An employee taken off a Princess Cruises ship appeared in a Ketchikan court Friday on charges she stole $400,000 in cash from the vessel’s safe.
Elisha Cuffe, of New South Wales, Australia, was a purser on the Sapphire Princess, a job that sometimes gave her access to more than $1.5 million in cash, according to the criminal complaint.
Cuffe, 32, appeared in Ketchikan District Court, where she was charged with felony theft and her bail was set at $30,000 cash. She declined to have authorities contact the Australian consulate, Alaska state troopers said. Her passport was seized and turned over to U.S. Customs and Border Protection.
FBI spokesman Eric Gonzalez said authorities are also considering federal charges of transferring stolen money through international waters.
Over the course of several weeks beginning in late May, Cuffe noticed the ship’s computer records were not showing the correct totals of the cash that was actually on hand, investigators say. Cuffe took the extra money to her cabin, stored it in a cardboard box, and placed it near the foot of her bed, according to reports.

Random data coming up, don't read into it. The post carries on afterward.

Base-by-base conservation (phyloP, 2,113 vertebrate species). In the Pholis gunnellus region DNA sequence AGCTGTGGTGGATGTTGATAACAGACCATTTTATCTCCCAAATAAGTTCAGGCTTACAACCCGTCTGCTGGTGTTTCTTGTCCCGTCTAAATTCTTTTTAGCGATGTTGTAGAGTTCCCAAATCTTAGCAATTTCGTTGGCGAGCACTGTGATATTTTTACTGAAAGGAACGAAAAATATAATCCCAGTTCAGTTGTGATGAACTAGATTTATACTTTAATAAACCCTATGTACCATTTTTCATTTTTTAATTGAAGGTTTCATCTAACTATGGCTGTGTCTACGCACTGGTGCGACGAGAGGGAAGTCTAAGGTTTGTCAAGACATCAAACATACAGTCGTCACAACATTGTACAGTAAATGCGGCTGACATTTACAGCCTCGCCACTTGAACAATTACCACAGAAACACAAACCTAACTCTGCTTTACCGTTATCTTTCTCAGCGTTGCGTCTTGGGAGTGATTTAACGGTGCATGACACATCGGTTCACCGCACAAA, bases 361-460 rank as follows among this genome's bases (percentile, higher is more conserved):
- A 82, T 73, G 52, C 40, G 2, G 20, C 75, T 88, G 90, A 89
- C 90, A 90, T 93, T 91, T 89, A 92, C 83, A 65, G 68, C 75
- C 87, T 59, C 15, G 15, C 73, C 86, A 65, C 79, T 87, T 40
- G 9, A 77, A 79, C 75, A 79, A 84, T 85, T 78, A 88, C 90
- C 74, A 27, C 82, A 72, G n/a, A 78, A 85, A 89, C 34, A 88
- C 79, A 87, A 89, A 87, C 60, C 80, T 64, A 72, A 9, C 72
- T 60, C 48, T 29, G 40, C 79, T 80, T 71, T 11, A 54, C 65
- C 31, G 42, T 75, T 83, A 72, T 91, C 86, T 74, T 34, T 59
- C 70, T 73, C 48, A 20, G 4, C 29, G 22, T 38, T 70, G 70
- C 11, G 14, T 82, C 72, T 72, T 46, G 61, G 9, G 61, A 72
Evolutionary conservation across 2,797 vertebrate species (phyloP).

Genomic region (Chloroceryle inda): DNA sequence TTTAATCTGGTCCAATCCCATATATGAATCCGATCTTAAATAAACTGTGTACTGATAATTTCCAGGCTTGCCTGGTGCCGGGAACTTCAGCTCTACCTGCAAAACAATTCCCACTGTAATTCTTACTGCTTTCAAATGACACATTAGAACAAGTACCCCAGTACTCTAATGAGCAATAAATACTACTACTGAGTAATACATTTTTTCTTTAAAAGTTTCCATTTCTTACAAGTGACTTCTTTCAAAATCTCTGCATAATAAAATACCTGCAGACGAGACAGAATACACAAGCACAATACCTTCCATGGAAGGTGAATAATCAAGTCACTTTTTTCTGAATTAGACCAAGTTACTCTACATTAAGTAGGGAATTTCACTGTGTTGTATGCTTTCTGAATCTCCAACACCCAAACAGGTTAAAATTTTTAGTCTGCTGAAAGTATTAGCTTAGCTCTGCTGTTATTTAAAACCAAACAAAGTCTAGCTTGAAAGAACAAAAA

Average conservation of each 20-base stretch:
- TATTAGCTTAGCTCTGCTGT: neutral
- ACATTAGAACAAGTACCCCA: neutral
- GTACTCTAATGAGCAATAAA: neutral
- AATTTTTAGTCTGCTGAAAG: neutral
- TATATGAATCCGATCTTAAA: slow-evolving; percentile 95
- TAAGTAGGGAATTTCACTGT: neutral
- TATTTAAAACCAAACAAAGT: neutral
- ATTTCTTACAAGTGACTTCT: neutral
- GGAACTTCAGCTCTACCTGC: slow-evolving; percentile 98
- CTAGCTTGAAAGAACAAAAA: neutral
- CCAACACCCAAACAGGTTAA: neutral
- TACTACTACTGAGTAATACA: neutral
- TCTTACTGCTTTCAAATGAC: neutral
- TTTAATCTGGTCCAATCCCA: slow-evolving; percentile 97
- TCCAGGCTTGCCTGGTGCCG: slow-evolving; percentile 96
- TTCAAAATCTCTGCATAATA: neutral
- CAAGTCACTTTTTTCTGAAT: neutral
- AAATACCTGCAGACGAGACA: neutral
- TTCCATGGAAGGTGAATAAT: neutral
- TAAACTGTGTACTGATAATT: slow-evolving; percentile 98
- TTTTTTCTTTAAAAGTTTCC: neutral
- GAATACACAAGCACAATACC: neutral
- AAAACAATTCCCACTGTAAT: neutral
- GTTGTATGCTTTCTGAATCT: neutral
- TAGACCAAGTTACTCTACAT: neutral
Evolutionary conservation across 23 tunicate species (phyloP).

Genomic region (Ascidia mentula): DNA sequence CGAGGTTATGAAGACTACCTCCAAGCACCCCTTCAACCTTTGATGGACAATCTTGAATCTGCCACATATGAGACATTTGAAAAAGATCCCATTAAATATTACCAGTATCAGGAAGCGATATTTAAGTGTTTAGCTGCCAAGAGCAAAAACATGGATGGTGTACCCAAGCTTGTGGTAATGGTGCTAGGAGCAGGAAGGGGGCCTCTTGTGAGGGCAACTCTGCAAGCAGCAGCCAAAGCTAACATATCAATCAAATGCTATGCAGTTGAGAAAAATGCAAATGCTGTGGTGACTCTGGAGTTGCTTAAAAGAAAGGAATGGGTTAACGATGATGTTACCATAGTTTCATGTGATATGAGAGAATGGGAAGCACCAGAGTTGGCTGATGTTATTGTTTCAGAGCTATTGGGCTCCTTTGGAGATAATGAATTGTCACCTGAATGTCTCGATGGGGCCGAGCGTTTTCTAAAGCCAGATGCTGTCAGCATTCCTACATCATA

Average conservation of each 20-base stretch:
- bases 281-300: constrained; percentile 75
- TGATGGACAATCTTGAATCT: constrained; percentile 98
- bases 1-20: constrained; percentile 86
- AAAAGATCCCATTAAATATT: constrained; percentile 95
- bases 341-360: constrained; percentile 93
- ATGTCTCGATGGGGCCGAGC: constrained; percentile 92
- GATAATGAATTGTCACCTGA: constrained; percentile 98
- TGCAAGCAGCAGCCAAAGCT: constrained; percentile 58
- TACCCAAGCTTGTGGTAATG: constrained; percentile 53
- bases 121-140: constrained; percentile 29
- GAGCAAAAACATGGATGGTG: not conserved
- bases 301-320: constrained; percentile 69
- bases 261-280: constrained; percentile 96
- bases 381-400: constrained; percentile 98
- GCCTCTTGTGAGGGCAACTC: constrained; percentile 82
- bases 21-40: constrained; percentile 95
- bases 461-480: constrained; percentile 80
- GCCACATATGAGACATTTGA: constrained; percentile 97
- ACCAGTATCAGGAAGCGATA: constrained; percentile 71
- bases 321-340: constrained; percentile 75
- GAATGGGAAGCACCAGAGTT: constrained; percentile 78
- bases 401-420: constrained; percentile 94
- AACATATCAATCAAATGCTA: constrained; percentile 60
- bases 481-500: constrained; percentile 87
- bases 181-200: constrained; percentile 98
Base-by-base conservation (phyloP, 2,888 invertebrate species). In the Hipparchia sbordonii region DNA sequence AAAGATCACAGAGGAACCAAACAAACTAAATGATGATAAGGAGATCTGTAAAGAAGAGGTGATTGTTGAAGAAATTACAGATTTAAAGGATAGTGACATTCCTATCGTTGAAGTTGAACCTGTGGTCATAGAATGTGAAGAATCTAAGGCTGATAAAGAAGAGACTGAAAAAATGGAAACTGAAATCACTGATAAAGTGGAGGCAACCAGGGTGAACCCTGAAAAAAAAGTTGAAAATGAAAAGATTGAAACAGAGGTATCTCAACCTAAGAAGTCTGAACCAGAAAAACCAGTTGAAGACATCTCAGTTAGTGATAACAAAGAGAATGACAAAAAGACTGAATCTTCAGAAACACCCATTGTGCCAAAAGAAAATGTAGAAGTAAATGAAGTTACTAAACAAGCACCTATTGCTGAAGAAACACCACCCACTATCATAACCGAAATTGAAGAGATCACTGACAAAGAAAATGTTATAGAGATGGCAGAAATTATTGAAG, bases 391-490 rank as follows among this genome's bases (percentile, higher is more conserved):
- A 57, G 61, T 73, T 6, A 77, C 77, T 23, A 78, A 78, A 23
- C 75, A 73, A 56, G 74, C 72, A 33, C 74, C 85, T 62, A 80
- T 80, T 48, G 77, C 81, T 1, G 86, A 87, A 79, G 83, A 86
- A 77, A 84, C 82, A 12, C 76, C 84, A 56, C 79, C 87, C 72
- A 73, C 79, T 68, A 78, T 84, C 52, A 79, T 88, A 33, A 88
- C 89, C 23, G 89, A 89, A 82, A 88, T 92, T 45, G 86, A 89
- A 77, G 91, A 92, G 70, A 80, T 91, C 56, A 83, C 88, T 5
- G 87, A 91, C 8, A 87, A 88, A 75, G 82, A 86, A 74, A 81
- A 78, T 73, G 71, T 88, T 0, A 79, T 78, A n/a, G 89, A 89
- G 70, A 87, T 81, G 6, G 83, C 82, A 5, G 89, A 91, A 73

A search of Cuffe’s cabin Wednesday resulted in the recovery of $400,000 in U.S. bills, $40 in Canadian currency, $4,660 in U.S. traveler’s checks and $9,700 in credit card payment slips, the criminal complaint filed by prosecutors says.
The traveler’s checks and credit card slips may have been picked up with the cash by mistake, said investigating trooper Gary Webb.
Cruise security held Cuffe for a day until they reached port in Ketchikan on Thursday.
Senior staff members had noticed the money discrepancies and questioned Cuffe. It wasn’t until August, though, that they concluded an internal investigation and notified law enforcement authorities.
Cuffe was a 10-year employee of the cruise line. She had recently been promoted to the senior assistant purser position on the 2,670-passenger ship.
According to the ship’s Web site, it is currently on a regular schedule of seven-day cruises from Vancouver to Whittier, and back again, through the Inside Passage.
“We normally don’t have a whole lot of crime coming from the cruise ships,” said trooper Webb, who is based out of Ketchikan, a popular destination for cruise ships. Most investigations that troopers become involved in are older passengers who die.
“This is quite unusual and I think everyone is pretty surprised at the amount of money recovered.”
article by MEGAN HOLLAND – Anchorage Daily News